From infection rates to vaccine efficacy: how Omicron differs from Delta

Despite worldwide surge, latest Covid-19 mutation appears less fatal, but experts 'don’t quite understand its killing power'

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The detection of the Omicron variant of Covid-19 in Botswana and South Africa in November 2021 represented another milestone in the pandemic.

Delta, which was first detected in India the previous year, had become the dominant form of Sars-CoV-2 in many countries because of its ease of spread.

But Omicron was able to pass between people even more readily, and this meant that it took over as the most common variant and caused huge surges in cases in many parts of the world.

However, as was suspected by a doctor in South Africa who dealt with some of the first Omicron cases the new variant typically causes less severe disease. This has been confirmed by subsequent studies. So while case numbers have rocketed, death rates often have not.

According to data from a study in California cited by the US Centres for Disease Control and Prevention, Omicron is associated with a 53 per cent lower risk of hospital admission compared to Delta.

The research from January also found that the chance of being admitted to an intensive care unit was reduced by 74 per cent with Omicron, while the risk of death decreased even more steeply — by 91 per cent.

In some nations, this has given officials confidence to lift lockdown measures, even in the face of high case numbers.

Quote
Omicron is highly infectious ... we still don’t quite understand its killing power.
Prof John Oxford, Queen Mary University of London

At the beginning of this month, Denmark became the first European Union country to lift all Covid-19 restrictions — despite having one of the highest infection rates in the world at the time.

Prof Eskild Petersen, of Aarhus University Hospital in Denmark, who is chairman of the European Society of Clinical Microbiology and Infectious Diseases, said a combination of high vaccination levels and Omicron being “milder” made this possible.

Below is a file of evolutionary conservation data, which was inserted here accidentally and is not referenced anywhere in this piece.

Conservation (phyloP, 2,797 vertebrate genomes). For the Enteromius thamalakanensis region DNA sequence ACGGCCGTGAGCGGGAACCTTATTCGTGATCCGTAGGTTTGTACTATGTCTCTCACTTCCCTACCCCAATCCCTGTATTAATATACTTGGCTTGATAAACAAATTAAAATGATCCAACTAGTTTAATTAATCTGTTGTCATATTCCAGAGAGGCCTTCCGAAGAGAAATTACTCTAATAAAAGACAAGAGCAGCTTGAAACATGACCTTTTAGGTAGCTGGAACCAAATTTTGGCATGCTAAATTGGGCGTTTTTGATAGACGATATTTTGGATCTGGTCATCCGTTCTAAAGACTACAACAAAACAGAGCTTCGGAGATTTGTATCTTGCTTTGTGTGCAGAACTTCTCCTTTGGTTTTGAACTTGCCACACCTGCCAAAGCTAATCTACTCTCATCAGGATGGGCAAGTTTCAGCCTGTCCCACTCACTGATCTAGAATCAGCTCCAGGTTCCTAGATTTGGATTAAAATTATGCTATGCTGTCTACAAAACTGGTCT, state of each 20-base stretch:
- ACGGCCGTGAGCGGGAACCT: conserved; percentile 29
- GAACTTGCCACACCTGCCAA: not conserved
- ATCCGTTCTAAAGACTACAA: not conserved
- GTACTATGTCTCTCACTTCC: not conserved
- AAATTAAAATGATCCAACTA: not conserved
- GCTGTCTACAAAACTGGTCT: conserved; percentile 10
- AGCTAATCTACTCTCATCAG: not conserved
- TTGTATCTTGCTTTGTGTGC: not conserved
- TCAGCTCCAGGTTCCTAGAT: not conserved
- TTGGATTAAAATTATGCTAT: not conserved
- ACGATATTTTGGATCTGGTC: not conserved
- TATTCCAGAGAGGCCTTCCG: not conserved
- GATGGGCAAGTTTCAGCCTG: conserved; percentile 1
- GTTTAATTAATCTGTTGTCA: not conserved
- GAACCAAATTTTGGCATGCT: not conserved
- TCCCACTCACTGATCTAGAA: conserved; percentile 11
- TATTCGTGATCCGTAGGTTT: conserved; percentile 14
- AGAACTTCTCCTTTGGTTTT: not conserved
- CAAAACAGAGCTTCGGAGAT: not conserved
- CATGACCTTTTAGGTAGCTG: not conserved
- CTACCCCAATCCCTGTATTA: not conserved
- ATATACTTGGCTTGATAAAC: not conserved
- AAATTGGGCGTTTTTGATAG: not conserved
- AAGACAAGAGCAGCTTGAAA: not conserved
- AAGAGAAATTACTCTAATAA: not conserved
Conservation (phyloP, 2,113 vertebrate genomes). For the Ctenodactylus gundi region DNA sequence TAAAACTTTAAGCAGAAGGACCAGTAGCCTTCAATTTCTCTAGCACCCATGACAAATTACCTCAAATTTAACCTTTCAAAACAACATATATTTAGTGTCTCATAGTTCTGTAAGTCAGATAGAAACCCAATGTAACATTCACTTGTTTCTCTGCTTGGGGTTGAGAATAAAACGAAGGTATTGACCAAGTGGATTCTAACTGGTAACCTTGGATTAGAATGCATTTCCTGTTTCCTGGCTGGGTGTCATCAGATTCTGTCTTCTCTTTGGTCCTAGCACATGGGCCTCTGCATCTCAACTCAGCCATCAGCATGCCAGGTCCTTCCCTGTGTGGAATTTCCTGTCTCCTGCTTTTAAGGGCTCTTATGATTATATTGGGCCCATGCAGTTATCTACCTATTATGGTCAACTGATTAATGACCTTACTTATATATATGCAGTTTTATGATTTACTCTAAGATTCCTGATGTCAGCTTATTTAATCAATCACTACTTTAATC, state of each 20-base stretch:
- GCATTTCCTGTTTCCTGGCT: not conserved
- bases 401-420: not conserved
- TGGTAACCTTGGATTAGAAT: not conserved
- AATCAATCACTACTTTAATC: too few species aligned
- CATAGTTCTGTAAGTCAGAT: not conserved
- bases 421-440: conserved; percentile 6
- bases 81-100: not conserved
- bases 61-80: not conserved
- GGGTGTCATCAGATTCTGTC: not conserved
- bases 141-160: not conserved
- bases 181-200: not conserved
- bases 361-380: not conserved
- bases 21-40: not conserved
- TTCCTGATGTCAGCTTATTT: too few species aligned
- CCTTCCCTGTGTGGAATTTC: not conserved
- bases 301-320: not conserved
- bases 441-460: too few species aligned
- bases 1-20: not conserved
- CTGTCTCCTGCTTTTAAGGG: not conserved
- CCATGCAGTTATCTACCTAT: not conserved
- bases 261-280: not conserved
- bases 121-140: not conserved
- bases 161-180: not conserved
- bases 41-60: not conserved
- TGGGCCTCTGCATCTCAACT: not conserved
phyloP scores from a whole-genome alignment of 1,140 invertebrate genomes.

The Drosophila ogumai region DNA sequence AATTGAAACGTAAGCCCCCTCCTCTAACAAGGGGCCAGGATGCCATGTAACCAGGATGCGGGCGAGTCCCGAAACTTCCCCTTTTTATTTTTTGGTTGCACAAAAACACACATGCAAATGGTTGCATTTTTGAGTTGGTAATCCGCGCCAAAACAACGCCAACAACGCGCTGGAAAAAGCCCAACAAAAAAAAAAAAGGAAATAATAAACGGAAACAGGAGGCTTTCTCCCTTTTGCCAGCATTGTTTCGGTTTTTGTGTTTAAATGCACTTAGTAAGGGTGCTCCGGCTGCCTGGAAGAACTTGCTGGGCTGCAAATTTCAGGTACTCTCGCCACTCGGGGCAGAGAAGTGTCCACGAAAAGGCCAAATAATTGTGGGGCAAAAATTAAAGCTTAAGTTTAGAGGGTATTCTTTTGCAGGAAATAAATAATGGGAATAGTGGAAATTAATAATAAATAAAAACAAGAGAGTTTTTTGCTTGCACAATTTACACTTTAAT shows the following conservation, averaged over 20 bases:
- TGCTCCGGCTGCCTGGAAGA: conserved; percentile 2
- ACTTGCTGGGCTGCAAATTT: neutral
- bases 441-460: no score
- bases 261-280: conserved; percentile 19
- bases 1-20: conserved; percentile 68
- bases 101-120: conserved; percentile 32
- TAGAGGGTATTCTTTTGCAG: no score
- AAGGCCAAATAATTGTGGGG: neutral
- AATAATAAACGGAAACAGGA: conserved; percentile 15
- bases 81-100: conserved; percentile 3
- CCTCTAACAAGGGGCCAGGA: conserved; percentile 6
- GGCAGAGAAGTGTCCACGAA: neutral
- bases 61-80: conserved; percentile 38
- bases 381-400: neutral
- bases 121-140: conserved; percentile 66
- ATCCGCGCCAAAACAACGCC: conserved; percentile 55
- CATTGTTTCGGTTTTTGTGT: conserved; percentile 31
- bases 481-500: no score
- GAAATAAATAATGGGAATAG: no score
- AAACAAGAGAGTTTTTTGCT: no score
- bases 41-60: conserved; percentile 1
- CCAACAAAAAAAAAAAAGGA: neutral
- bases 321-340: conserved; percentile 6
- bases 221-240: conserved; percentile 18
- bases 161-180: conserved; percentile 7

“Compared to a year ago, both the hospitalisation rate and the death rate is reduced by 90 per cent,” he said of the situation in Denmark.

“It’s milder, Omicron, and we have the vaccination. What is the vaccination and what is Omicron, I don’t know.”

While Omicron is milder, health officials have been keen for the public not to become complacent and say there are still significant risks. The CDC, for example, warns that people may still have severe disease, require hospital care and die.

“Even if only a small percentage of people with Omicron infection need hospitalisation, the large volume of cases could overwhelm the healthcare system, which is why it’s important to take steps to protect yourself,” the organisation said.

While the Omicron variant has been associated with milder infections, it does not mean that the coronavirus is no more of a concern than, say, influenza, said Prof John Oxford, emeritus professor of virology at Queen Mary University of London and co-author of the textbook Human Virology.

“It’s kind of a bigger threat than flu,” he said. “Omicron is highly infectious, [with] massive amounts of virus in the upper airways. We still don’t quite understand its killing power.

“With influenza, many people die from subsequent bacterial infections, but with these, antibiotics are a protective backstop.” With Covid-19, he said, there is no such backstop.